Efficacy and safety of nabiximols (Sativex®) on multiple sclerosis spasticity in a real-life Italian monocentric study
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Multiple sclerosis (MS) patients frequently suffer from limb spasticity and pain despite antispastic treatments. To investigate nabiximols efficacy and safety in a real-world monocentric Italian cohort, the following data were collected at baseline, week 4, 14 and 48: Ambulation Index (AI), 10-min walking test (10MWT), combined Modified Ashworth scale (cMAS), scores at numerical rating scale for spasticity (sNRS) and pain (pNRS). Responder status was defined as a ≥20 % reduction in sNRS after 4 weeks of treatment. 144 MS patients (123 progressive and 21 relapsing-remitting) complaining of moderate-to-severe spasticity (mean sNRS: 7.5) were included: 138 (95.8 %) completed the first month of therapy and were classified as follows—23.2 % were non-responders, 5.1 % were responders but discontinued treatment due to side effects, 71.7 % were responders with a mean 32 % reduction in sNRS (p < 0.001). In responders sNRS further decreased between 4 and 14 weeks (p = 0.03). Similarly, pNRS improvement was seen during the first month and between 4 and 14 weeks (p < 0.001 and p = 0.004, respectively). Moreover, at 4 weeks responders showed a significant (p < 0.05) improvement in cMAS, AI and 10MWT, which was maintained at 14 weeks. At 1-year follow-up, a benefit was still evident on spasticity and painful symptoms with a low drop-out rate. Confusion/ideomotor slowing, fatigue and dizziness were the most frequent side effects; no major adverse events were reported. Shorter disease duration at treatment start was associated with better response. This real-world study confirms nabiximols efficacy and safety in the treatment of MS-related spasticity and pain, which is maintained up to 48 weeks.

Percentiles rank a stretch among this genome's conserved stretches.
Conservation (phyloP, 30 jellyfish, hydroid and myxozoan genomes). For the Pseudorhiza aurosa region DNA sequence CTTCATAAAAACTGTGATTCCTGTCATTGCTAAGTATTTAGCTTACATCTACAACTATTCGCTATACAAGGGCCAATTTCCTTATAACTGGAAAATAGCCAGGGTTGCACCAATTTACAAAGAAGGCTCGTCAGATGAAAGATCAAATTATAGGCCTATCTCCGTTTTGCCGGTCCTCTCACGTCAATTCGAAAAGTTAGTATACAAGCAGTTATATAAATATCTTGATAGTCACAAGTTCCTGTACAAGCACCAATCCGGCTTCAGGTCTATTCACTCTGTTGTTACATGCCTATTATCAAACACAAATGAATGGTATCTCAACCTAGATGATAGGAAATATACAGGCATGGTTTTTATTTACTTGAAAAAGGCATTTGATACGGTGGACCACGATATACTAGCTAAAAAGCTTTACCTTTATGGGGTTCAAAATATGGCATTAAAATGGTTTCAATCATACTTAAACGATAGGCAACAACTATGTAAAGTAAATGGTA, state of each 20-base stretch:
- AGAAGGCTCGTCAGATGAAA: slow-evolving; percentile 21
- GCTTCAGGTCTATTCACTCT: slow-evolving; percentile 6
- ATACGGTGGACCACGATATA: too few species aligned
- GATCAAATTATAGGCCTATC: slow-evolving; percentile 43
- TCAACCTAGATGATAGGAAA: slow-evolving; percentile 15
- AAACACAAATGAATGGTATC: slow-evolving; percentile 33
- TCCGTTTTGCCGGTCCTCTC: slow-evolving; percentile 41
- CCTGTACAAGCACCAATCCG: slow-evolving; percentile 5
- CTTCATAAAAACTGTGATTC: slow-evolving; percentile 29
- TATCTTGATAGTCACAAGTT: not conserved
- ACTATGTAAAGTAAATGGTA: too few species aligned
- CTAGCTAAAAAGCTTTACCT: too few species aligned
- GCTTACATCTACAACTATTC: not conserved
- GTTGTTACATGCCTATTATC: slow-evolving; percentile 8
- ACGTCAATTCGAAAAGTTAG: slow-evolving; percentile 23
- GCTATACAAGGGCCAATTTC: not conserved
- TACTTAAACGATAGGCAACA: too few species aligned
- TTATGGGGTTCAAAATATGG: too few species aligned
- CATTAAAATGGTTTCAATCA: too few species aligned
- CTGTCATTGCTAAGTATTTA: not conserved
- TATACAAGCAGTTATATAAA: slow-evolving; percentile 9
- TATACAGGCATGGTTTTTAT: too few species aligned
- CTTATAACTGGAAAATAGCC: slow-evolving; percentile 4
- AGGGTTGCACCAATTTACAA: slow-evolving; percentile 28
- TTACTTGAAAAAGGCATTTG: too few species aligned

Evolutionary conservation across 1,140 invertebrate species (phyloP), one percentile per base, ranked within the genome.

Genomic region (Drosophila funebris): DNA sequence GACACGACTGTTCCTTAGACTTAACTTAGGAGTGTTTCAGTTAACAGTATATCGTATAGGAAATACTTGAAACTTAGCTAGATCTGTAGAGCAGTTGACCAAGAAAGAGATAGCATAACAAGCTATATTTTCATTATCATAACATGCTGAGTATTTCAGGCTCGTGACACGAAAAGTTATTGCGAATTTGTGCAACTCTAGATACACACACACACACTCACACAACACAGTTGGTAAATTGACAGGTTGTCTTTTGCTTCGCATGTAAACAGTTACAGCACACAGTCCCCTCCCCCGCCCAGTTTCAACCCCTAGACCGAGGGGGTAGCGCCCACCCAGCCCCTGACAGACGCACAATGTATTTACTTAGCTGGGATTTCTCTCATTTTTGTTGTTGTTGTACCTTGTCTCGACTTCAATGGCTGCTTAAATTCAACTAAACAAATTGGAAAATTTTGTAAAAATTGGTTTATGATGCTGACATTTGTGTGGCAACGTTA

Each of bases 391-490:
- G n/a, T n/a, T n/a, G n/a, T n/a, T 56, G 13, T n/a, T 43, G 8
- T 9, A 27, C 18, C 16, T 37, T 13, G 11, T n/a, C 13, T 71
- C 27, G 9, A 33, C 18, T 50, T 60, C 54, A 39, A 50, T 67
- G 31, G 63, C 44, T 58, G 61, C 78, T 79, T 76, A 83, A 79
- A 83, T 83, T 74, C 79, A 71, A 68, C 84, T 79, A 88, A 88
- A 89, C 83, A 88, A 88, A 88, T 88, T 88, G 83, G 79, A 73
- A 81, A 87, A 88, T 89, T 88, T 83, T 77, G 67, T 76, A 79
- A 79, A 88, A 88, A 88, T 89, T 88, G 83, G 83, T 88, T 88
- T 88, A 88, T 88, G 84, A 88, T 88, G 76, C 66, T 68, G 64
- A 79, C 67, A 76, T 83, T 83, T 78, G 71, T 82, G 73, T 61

KeywordsMultiple sclerosis Nabiximols Spasticity Pain
Compliance with ethical standards
The study was approved by the internal ethics committee, in agreement with good clinical practice standards and respecting the confidentiality of the demographic and clinical data collected. All the subjects involved in the study gave their approval before data collection and signed a written informed consent.
Conflict of interest
Dr. Ferrè, Dr. Nuara, Dr. Pavan, Dr. Radaelli, Mr Keller Sarmiento and Prof. Leocani have nothing to disclose. Dr. Moiola reports speaking fees and/or travel expenses from Merck Serono and from Biogen. Dr. Rodegher reports speaking fees and/or travel expenses from Merck Serono and from Novartis. Dr. Colombo reports speaking fees and/or travel expenses from Merck Serono and from Teva Pharmaceuticals. Dr. Martinelli reports consultancy, speaking fees and/or travel expenses from Biogen-Dompè SG, Merck Serono, Bayer Schering, Novartis, Sanofi-Aventis, Genzyme Europe, Teva Pharmaceuticals. Prof. Comi has received consulting fees for participating on advisory boards from Novartis, Teva Pharmaceutical Ind. Ltd, Sanofi-Aventis, Merck Serono, Bayer Schering, Actelion and Geneuro and lecture fees from Novartis, Teva Pharmaceutical Industries Ltd, Sanofi-Aventis, Merck Serono, BiogenDompè, Bayer Schering and Serono Symposia International Foundation. PLDJ received honoraria for consulting, research grant, lecture and clinical trial from TEVA neuroscience, Biogen IDEC, Merck Serono and Vertex. Dr. Martinelli Boneschi received honoraria for consulting, research grant and travel expenses from TEVA neuroscience, Biogen IDEC, Serono Symposia International Foundation and Genzyme Europe. Dr. Esposito received honoraria from Serono Symposia International Foundation.
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